The New York State Court of Appeal held that:

in a case in which a witness’s identification of the defendant is at issue, and the identifying witness and defendant appear to be of different races, a trial court is required to give, upon request, during final instructions, a jury charge on the cross-race effect, instructing (1) that the jury should consider whether there is a difference in race between the defendant and the witness who identified the defendant, and (2) that, if so, the jury should consider (a) that some people have greater difficulty in accurately identifying members of different race than in accurately identifying members of their own race and (b) whether the difference in race affected the accuracy of the witness’s identification. The instruction would not be required when there is no dispute about the identity of the perpetrator nor would it be obligatory when no party asks for the charge.

Sadly, this position has not been accepted by all courts across the nation; however, hopefully it is simply a matter of time. As with most state court decisions, the issue at hand will have to be litigated in each individual jurisdiction unless and until the matter is established as a pre-empted mandate from the U.S. Supreme Court.

As such, those of us fighting false identifications every day in the legal trenches have to make a concerted effort to raise and preserve this issue until it is recognized in every court across the country. Moreover, if you practice in a jurisdiction in which there is not a standard jury instruction for cross-racial identification, go ahead and proffer something even stronger. Don’t simply settle for an instruction that informs the jury that it “may” consider the issue; let them know that they should consider it. After all, there is plenty of scientific research to back up the assertion.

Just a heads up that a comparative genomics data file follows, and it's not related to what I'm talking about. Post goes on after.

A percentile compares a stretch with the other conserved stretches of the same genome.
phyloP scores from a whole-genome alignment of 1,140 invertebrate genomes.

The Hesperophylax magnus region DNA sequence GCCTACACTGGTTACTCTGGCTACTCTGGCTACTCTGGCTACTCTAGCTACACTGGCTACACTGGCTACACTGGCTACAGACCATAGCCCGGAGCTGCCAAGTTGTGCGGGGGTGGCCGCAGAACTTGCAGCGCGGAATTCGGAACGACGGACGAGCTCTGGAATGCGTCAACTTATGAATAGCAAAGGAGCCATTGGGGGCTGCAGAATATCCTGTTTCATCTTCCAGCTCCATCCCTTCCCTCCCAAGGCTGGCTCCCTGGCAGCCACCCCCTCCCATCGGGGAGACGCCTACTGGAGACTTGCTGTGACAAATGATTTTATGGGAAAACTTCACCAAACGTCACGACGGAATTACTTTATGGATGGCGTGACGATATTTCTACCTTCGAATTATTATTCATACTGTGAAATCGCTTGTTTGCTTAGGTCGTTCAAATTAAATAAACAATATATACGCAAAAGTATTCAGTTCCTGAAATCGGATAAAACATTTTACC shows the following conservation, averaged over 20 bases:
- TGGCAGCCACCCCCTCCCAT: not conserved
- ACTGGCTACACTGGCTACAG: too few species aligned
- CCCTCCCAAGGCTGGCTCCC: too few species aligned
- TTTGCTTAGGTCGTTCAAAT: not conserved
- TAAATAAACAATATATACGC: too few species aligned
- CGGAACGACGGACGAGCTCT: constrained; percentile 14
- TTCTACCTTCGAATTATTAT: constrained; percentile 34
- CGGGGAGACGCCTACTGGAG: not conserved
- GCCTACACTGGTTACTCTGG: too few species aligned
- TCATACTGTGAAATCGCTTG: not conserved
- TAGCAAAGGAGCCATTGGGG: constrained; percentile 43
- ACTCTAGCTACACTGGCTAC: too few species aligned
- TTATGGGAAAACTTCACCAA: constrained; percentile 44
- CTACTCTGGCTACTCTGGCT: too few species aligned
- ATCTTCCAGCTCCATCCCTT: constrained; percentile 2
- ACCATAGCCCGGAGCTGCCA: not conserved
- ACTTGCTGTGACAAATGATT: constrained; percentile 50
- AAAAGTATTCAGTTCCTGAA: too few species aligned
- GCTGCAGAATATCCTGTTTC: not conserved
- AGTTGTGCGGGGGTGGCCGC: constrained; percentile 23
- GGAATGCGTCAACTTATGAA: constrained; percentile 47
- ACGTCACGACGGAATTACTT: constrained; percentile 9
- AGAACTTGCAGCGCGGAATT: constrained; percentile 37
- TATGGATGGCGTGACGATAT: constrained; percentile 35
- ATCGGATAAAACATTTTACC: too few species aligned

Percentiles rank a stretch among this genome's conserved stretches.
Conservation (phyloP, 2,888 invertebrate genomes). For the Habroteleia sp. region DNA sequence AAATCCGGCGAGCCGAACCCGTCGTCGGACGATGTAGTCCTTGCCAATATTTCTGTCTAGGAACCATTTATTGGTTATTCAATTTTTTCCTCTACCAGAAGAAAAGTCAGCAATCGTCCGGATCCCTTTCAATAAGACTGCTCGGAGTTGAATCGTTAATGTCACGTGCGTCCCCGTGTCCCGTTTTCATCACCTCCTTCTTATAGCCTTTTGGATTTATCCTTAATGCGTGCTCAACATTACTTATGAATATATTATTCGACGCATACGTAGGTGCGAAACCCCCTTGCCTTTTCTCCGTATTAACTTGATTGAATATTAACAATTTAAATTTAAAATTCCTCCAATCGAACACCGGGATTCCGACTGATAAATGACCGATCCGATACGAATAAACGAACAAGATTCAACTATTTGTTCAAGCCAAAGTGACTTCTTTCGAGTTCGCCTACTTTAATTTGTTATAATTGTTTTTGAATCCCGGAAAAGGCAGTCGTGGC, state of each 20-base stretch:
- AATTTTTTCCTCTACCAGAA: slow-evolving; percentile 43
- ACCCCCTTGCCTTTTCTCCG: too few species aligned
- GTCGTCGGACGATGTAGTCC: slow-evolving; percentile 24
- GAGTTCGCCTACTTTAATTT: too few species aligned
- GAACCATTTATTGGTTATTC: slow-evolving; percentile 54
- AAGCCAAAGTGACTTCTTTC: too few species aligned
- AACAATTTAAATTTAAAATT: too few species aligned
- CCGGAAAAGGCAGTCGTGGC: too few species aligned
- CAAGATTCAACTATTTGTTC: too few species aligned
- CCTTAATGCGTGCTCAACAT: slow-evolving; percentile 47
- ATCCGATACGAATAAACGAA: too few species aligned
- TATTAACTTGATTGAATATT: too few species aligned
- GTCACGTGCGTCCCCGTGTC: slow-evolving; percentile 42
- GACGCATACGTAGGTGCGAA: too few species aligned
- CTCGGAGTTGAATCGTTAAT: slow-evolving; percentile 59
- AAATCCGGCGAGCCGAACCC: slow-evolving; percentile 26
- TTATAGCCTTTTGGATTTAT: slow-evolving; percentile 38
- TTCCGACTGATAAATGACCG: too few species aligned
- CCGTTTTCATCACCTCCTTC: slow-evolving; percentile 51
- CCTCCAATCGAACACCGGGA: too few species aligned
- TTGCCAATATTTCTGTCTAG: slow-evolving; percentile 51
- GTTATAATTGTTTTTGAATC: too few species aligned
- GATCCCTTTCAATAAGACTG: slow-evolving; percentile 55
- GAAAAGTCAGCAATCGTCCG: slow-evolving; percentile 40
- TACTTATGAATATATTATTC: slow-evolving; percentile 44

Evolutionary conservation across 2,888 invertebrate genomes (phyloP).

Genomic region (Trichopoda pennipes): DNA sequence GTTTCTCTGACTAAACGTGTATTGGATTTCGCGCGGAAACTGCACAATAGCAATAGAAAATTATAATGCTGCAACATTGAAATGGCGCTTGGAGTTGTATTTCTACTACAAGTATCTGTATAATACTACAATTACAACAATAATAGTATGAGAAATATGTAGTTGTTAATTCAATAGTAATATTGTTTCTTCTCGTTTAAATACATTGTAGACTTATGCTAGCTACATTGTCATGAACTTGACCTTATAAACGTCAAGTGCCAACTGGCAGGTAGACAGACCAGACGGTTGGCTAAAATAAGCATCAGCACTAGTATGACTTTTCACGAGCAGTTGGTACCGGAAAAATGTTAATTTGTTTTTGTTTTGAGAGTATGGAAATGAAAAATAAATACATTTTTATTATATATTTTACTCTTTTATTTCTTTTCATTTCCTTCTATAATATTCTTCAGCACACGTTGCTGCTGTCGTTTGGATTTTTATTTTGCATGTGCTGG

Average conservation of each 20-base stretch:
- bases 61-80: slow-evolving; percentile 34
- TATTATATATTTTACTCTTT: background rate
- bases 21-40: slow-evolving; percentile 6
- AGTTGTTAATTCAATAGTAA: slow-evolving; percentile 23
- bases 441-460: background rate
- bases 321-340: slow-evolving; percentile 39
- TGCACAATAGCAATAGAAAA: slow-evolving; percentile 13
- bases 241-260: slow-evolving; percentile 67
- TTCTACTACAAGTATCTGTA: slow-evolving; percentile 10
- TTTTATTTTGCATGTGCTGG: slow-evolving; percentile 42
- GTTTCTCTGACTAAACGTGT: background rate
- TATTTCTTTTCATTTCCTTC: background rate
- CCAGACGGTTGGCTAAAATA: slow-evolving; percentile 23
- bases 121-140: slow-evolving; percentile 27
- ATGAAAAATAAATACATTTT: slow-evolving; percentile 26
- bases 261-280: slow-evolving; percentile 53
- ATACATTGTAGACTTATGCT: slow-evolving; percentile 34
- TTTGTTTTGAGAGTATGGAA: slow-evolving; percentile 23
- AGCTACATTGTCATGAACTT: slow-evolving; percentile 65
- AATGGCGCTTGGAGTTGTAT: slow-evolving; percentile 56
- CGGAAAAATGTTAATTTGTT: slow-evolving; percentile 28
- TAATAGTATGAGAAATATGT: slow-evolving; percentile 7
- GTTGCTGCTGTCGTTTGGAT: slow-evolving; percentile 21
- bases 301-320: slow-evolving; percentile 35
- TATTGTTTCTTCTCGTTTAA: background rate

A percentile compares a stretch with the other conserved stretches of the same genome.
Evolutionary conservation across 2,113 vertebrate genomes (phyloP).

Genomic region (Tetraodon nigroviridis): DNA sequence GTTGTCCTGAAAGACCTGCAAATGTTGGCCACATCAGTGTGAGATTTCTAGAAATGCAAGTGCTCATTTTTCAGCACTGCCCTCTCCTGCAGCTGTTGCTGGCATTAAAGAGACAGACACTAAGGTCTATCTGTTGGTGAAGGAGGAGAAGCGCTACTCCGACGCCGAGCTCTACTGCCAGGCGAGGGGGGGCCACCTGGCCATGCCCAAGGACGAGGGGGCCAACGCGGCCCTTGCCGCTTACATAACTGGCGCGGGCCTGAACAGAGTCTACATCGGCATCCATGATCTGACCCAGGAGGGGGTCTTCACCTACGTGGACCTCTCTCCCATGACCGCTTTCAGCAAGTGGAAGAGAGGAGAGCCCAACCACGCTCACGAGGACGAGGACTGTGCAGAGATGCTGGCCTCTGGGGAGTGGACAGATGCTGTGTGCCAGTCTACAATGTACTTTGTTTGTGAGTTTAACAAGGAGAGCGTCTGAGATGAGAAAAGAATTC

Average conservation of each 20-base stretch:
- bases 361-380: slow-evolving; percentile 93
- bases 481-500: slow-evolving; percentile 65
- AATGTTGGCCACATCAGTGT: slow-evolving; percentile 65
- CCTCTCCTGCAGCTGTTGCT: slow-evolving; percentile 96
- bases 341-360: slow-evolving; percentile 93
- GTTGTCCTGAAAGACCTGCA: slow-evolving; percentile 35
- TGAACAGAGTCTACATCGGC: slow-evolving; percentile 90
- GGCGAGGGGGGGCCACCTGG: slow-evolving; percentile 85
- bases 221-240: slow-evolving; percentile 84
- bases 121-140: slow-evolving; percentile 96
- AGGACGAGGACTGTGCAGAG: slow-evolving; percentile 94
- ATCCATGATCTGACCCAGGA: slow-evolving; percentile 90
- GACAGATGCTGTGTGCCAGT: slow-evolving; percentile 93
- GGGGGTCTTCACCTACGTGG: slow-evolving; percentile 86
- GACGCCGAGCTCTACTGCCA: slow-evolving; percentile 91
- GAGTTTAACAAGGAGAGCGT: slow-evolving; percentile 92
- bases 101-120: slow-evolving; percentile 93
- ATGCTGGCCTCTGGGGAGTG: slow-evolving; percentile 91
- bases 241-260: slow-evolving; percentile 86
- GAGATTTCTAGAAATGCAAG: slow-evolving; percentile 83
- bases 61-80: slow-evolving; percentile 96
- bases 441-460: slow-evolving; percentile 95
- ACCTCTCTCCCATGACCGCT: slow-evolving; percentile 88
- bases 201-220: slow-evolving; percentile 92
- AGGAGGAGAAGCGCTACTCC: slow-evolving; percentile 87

Adam Banner

Adam R. Banner is the founder and lead attorney at the Oklahoma Legal Group, a criminal defense law firm in Oklahoma City. Mr. Banner’s practice focuses solely on state and federal criminal defense. He represents the accused against allegations of sex crimes, violent crimes, drug crimes, and white collar crimes.

The study of law isn’t for everyone, yet its practice and procedure seems to permeate pop culture at an increasing rate. This column is about the intersection of law and pop culture in an attempt to separate the real from the ridiculous.